From: NASA Office of Inspector General
Posted: Thursday, May 1, 2014
The Office of Inspector General (OIG) is committed to providing independent, aggressive, and objective oversight of the National Aeronautics and Space Administration (NASA), and we welcome this opportunity to discuss the major challenges facing the Agency.
Over past 12 months, NASA has achieved a number of milestones that advanced its space exploration and scientific discovery goals, including a third commercial resupply mission to the International Space Station (ISS or Station) by Space Exploration Technologies Corporation (SpaceX) and the first such mission by Orbital Sciences Corporation, delivery of the final three primary mirrors for the James Webb Space Telescope, and deployment of an Earth-observing weather satellite developed jointly with the Japan Aerospace Exploration Agency.
While acknowledging these and other achievements, we believe that NASA will continue to be challenged to effectively manage its varied programs in the current budget and political environment. We agree with the observation made by the National Research Council in its 2012 report examining NASA's strategic direction and management that, in effect, too many programs are chasing too few dollars at NASA. Accordingly, we continue to view declining budgets and fiscal uncertainties as the most significant external challenges to NASA's ability to successfully move forward on its many projects and programs.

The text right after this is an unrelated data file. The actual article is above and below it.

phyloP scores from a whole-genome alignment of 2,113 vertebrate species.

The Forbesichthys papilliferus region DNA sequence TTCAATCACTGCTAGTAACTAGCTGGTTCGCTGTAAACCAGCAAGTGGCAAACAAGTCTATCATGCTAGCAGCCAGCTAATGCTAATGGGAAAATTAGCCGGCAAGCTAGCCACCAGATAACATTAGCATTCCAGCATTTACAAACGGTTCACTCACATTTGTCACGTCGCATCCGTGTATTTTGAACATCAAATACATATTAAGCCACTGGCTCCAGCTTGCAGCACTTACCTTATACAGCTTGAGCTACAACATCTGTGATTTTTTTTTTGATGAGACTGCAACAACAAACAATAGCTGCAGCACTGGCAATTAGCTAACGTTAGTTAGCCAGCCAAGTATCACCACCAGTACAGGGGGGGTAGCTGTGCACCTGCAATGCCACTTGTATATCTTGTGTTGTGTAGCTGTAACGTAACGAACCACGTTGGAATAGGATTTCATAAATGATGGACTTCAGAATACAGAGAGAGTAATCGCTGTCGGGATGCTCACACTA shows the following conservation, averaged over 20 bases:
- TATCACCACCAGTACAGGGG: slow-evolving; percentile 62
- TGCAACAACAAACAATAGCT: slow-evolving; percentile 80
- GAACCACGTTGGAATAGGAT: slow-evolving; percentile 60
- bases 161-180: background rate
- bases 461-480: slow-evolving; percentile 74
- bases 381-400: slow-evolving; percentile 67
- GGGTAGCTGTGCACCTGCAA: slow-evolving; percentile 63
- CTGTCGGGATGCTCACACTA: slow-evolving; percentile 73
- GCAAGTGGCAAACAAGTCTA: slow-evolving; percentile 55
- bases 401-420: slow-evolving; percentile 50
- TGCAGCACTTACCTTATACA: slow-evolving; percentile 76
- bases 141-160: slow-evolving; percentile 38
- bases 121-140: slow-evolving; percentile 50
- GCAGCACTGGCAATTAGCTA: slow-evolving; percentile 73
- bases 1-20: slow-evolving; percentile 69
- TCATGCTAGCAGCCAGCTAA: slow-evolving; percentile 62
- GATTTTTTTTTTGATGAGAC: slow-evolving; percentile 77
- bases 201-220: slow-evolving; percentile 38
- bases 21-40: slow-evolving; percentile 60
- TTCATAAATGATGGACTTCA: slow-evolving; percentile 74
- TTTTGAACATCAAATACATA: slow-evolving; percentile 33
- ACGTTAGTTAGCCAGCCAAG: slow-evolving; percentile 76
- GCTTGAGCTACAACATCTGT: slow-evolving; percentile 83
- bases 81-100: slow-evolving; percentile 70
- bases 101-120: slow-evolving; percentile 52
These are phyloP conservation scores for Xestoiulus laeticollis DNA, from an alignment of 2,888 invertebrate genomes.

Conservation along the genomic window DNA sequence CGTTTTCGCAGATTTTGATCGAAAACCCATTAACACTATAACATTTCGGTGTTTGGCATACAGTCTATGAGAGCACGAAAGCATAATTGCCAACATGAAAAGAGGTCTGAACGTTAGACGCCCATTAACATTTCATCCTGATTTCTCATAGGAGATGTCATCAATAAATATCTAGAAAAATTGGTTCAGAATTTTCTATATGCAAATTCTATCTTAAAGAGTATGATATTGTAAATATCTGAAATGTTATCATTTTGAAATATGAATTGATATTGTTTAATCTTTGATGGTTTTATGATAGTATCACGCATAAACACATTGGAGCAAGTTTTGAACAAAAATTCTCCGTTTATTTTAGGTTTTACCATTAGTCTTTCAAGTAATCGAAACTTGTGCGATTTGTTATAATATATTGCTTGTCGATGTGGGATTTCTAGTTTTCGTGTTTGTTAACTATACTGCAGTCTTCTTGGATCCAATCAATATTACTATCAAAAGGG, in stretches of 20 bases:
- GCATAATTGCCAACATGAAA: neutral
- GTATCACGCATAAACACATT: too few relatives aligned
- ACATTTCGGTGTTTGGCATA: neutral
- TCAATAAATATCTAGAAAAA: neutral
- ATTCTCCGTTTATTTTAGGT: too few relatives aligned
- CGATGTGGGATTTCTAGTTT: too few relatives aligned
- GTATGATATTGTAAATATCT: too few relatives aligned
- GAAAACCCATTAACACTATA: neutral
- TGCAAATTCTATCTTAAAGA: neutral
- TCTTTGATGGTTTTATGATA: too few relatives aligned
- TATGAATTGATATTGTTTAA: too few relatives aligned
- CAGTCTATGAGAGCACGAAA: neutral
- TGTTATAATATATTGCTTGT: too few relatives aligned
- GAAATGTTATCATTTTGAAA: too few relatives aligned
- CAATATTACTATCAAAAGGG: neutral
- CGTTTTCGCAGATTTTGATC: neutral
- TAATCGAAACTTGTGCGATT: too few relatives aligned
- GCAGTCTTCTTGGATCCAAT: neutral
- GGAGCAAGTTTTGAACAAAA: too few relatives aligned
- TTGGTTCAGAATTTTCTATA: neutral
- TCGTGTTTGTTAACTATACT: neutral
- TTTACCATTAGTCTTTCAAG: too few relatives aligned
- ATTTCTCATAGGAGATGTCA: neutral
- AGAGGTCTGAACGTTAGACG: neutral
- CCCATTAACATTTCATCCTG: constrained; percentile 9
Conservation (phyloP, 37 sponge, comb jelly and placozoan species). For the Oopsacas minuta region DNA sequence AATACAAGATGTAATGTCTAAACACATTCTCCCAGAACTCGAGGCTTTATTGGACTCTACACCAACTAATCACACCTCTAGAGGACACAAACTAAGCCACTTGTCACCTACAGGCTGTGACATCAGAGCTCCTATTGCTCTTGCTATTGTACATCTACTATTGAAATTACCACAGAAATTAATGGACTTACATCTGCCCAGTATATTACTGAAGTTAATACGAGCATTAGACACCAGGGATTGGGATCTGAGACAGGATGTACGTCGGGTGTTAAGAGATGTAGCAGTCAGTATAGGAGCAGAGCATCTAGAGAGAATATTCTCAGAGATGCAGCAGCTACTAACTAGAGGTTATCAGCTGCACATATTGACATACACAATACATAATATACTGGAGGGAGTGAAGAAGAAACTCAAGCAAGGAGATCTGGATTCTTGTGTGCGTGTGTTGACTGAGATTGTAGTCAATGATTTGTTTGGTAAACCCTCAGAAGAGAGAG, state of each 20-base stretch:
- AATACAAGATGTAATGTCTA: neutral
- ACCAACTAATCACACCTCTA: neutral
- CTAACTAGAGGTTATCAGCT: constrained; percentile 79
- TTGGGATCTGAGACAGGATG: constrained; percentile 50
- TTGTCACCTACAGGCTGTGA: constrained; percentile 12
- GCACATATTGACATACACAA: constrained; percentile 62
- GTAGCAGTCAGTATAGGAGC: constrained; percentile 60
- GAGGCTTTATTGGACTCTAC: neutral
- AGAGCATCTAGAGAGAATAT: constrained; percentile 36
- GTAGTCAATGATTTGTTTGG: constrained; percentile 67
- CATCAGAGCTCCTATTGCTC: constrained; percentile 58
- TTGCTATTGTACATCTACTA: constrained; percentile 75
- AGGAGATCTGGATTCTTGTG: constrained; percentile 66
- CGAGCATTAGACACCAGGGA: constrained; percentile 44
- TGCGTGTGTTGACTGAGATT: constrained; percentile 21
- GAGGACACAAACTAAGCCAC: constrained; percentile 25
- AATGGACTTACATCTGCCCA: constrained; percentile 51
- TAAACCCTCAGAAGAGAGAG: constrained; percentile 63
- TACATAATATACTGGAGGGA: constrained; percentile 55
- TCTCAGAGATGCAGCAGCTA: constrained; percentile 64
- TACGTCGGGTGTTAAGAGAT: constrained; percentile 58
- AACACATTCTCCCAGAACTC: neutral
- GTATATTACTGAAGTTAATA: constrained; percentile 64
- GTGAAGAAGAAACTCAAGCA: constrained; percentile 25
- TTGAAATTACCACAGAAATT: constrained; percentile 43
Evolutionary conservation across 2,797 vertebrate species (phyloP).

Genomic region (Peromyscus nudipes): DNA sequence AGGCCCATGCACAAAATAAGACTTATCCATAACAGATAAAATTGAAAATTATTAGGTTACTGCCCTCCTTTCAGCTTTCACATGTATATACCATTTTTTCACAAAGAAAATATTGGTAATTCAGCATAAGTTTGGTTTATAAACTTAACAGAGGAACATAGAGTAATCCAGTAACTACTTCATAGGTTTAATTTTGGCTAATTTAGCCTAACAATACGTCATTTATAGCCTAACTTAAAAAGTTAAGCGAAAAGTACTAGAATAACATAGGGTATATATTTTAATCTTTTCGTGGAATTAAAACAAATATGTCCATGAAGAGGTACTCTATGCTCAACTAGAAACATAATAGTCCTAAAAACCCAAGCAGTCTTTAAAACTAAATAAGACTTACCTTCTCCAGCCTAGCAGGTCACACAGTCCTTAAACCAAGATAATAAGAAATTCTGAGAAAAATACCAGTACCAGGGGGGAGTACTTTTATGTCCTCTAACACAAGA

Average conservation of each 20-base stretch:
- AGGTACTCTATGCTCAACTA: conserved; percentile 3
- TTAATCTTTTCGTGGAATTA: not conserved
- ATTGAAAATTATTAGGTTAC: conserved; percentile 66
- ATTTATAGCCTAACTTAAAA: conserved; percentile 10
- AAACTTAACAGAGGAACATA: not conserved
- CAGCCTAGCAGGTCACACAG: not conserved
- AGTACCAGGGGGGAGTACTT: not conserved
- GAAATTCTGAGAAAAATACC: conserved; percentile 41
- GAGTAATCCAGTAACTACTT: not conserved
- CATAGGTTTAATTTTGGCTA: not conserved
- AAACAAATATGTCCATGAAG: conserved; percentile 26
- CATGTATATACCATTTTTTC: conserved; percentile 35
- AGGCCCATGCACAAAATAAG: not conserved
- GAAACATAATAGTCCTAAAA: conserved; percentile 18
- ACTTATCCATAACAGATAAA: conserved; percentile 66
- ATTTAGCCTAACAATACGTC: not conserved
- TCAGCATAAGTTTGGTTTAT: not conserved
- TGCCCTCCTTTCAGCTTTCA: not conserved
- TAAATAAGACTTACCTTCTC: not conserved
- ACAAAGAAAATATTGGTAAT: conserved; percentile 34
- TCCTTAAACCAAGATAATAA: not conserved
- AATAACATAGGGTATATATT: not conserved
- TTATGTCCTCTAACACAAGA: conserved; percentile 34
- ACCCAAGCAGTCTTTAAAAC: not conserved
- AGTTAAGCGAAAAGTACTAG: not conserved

For example, the Administration's proposal to extend operation of the ISS to 2024 comes with a price tag of at least $3 billion per year. Some space policy experts have expressed concern that NASA will not have enough money to operate the Station while concurrently developing the Space Launch System, the Orion capsule, and other components of its human exploration program. Similarly, following 18 years of development at a cost of more than $1 billion - a 300 percent increase over initial estimates - the Stratospheric Observatory for Infrared Astronomy (SOFIA) Project achieved full operational capability in Febuary of this year. However, the Administration - citing operational costs of approximately $80 million per year - has proposed placing the observatory in storage during fiscal year (FY) 2015 unless NASA identifies partners willing to assume those costs. We are currently conducting audits examining both NASA's plans to extend the life of the ISS and its management of the SOFIA Program.
In our most recent report on the Top Management and Performance Challenges facing NASA, we identified nine issues:
- Considering Whether to Further Extend the Life of the International Space Station (ISS)
- Developing the Space Launch System and its Component Programs
- Securing Commercial Crew Transportation Services
- Maintaining Cost and Schedule for the James Webb Space Telescope
- Ensuring Continued Efficacy of the Space Communications Networks
- Overhauling NASA's Information Technology Governance Structure
- Ensuring the Security of NASA's Information Technology Systems
- Managing NASA's Infrastructure and Facilities
- Ensuring the Integrity of the Contracting and Grants Processes
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